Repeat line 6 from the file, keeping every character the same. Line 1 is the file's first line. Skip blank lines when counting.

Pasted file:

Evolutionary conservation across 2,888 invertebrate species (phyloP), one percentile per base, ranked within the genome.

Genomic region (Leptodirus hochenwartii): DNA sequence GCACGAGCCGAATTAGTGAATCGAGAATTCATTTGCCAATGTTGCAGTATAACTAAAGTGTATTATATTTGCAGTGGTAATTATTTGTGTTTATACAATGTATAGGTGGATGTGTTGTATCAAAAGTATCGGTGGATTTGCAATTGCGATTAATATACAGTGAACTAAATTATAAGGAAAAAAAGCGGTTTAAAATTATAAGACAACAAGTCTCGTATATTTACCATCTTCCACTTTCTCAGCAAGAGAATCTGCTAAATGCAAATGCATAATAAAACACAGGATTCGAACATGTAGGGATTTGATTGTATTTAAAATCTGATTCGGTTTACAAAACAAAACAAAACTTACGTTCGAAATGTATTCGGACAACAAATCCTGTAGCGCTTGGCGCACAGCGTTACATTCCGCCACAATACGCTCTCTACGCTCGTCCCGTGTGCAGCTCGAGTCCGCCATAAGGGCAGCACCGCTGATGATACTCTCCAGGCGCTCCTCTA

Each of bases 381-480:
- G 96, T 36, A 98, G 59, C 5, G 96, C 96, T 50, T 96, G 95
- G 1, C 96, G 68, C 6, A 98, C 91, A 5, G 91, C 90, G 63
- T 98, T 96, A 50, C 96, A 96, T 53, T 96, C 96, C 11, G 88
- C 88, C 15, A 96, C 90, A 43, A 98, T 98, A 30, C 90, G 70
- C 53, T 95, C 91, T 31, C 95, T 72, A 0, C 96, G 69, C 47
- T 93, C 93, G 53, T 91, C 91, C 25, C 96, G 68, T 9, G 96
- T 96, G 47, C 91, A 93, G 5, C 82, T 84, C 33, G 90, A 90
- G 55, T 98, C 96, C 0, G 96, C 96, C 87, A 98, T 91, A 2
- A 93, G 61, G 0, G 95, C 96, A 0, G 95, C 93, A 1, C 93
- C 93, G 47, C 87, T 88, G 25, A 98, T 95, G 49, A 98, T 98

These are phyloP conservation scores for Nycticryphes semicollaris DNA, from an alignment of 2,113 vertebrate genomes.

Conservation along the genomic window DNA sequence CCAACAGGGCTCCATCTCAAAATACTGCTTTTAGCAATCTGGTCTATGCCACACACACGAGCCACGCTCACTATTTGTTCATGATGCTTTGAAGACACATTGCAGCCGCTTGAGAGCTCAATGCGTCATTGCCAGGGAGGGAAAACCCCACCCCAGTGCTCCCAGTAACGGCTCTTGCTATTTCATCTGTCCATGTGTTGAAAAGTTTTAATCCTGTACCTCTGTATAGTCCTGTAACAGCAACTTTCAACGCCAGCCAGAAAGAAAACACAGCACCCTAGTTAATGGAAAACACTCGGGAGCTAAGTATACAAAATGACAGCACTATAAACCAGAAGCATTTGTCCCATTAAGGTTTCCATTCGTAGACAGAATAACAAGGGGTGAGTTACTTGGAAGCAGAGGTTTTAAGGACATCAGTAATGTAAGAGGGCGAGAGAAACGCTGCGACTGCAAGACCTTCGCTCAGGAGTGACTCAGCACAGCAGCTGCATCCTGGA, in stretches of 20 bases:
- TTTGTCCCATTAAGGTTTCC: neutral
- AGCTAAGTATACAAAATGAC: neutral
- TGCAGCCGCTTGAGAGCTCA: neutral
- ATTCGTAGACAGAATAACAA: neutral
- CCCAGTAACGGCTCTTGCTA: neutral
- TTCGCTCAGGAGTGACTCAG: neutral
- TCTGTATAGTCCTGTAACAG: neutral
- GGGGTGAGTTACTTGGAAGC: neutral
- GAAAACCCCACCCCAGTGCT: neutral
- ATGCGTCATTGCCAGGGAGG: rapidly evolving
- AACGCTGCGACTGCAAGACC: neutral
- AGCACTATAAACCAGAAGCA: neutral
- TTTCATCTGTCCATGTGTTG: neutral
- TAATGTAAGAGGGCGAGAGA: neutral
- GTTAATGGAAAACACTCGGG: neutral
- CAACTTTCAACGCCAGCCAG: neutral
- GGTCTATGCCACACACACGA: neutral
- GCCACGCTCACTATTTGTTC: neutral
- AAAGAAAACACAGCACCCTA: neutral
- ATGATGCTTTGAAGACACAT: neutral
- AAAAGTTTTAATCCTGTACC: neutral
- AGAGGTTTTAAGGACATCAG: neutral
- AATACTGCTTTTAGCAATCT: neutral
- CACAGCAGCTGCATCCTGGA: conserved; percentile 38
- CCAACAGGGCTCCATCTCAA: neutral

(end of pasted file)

- T 98, T 96, A 50, C 96, A 96, T 53, T 96, C 96, C 11, G 88